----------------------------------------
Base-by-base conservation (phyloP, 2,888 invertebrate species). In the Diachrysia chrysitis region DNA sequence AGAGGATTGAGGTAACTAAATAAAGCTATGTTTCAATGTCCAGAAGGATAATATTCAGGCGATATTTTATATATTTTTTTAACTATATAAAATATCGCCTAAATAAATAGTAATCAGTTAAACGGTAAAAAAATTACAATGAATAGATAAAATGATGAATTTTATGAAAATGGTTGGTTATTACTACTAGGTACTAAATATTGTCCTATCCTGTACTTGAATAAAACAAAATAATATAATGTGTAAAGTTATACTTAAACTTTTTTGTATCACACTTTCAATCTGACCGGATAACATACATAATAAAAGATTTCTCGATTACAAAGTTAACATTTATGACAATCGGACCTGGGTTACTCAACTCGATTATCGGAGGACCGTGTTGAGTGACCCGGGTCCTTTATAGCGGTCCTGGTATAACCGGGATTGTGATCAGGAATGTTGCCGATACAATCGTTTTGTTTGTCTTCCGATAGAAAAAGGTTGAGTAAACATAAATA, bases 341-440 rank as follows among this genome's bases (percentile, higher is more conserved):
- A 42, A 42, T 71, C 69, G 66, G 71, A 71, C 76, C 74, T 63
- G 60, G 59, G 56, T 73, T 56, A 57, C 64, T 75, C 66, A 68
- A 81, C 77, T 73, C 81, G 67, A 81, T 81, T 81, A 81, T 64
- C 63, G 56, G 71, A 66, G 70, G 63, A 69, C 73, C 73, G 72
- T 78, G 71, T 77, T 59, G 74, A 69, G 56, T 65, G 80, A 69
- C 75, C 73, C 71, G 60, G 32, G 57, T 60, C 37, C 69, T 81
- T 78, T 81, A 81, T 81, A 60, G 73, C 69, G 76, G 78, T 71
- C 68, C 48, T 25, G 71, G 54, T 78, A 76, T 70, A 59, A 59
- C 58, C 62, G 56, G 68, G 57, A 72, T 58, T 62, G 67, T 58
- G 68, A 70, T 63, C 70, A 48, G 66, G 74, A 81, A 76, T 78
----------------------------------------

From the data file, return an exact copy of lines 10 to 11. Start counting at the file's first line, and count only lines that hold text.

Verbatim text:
- C 58, C 62, G 56, G 68, G 57, A 72, T 58, T 62, G 67, T 58
- G 68, A 70, T 63, C 70, A 48, G 66, G 74, A 81, A 76, T 78